Curiosity also helps self-learners overcome their desire to turn back when they encounter a difficult or uninteresting concept, explains Anderson. “Instead of focusing on and reinforcing initial disinterest in a new subject, they learn to ask themselves “curious questions” about it and follow up those questions with actions.
Keep an open mind.
So many people think that by some age...18, 22, 30, that they have to have their lives "figured out." Makes no sense. Figuring it out is a forever game - it never ends and it constantly changes depending on the circumstances at hand!
In an interview with The CEO Library, Blinkist CEO Holger Seim says both curiosity and flexibility are crucial characteristics for lifelong learners.
Individuals who fix their minds on a single solution or believe that their past experiences and capabilities define their future miss the opportunities that allow self-learners to thrive.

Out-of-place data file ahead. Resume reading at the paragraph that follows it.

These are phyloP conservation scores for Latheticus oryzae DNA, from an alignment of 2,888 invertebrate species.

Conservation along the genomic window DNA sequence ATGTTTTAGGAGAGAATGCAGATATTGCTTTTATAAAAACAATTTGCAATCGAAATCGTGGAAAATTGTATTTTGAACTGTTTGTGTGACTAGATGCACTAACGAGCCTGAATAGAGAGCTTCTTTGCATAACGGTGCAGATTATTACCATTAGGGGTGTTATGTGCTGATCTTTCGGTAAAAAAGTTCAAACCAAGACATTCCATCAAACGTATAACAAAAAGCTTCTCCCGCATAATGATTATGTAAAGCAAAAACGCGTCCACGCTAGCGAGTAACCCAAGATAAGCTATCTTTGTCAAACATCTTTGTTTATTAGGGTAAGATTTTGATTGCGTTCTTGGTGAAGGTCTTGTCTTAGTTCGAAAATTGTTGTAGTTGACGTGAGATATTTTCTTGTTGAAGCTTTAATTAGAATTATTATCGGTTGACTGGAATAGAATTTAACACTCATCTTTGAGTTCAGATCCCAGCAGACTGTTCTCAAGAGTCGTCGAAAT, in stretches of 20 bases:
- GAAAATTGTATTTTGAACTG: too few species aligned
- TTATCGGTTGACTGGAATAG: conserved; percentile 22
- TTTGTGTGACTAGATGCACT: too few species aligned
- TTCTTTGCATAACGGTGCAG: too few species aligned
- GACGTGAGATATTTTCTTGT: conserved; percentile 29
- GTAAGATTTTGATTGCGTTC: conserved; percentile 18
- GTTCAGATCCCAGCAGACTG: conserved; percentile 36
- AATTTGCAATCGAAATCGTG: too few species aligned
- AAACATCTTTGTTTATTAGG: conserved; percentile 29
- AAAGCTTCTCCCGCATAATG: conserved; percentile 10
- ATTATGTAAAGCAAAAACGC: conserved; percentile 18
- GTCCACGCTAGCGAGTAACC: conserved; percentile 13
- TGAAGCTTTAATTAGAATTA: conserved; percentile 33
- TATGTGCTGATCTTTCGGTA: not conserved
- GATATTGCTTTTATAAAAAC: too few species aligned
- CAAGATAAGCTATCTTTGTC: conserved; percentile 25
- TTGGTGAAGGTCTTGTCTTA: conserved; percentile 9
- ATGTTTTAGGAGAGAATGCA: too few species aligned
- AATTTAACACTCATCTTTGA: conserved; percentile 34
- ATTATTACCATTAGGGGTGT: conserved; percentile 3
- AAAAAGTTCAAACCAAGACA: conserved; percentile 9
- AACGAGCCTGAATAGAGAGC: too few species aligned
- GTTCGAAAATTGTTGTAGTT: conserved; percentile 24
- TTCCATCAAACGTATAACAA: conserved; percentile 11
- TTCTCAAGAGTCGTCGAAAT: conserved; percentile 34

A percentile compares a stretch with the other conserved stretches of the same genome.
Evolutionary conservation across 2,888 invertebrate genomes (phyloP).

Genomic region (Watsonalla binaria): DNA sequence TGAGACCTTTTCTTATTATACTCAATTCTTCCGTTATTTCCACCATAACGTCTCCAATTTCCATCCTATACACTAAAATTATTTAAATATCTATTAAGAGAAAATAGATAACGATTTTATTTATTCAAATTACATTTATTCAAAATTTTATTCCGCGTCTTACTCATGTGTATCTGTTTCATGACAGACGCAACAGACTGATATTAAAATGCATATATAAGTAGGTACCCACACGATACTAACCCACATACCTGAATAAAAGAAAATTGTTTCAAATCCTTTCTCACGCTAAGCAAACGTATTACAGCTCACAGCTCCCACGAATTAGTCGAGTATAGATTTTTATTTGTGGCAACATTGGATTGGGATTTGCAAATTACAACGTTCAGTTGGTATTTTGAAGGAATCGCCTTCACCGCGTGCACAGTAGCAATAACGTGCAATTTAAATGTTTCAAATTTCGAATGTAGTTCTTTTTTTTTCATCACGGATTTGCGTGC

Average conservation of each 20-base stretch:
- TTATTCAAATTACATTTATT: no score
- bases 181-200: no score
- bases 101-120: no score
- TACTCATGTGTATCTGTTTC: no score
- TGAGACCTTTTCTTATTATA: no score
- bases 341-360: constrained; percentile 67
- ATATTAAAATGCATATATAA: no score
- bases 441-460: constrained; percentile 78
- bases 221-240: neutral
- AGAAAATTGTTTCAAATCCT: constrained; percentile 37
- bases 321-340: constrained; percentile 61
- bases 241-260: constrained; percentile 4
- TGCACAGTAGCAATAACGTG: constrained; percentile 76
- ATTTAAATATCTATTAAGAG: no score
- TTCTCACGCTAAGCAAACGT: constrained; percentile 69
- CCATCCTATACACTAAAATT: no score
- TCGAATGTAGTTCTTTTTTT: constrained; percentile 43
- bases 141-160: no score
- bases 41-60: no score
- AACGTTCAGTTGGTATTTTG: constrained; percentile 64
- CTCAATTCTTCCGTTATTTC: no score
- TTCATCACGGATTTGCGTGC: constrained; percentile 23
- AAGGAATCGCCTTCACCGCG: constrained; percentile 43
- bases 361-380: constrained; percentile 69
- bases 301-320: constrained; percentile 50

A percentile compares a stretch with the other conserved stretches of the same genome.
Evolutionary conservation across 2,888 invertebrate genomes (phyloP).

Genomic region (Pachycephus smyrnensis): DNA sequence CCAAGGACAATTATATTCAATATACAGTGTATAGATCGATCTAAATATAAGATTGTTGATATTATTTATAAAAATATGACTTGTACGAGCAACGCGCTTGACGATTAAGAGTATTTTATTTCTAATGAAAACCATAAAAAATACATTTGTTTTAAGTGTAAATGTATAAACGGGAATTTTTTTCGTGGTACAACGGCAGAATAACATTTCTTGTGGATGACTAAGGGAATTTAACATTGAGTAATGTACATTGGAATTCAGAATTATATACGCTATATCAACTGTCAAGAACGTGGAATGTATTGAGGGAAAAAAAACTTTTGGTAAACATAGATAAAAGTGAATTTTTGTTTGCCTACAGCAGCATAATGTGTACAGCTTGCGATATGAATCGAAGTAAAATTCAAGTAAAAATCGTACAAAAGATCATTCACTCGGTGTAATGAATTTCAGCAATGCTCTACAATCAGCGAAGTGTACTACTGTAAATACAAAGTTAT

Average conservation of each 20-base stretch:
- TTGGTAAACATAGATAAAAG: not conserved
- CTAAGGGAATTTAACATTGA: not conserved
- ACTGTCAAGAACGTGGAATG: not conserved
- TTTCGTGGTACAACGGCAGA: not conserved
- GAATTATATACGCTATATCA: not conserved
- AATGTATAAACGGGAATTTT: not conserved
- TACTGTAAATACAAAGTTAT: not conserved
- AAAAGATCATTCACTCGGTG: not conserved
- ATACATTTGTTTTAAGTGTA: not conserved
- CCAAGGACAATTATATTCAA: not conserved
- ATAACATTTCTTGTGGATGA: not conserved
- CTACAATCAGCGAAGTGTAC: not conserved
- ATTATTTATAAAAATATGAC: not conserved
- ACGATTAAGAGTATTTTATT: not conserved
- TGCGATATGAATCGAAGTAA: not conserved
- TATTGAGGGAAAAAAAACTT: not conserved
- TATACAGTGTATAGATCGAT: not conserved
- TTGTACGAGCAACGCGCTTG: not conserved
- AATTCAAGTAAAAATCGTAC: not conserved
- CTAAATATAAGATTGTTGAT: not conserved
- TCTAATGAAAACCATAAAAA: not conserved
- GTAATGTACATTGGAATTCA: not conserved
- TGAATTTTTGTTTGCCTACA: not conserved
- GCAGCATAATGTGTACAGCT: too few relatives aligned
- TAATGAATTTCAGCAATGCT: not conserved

Get comfortable with discomfort.
Over the past few years, I began to realize that if I wanted something in life that I don’t currently have (job, health, financials, relationships, etc.) then I would have to do something that I have never done before. And that something would most likely make me uncomfortable.
Learning a new skill isn’t always easy. Sometimes it is downright hard. And, you can expect some failures along the way. What you do when you encounter those failures will define your future success.
Lifelong self-learners don’t give up. They work through the problems, obstacles, and failures they encounter and seize them as opportunities to learn.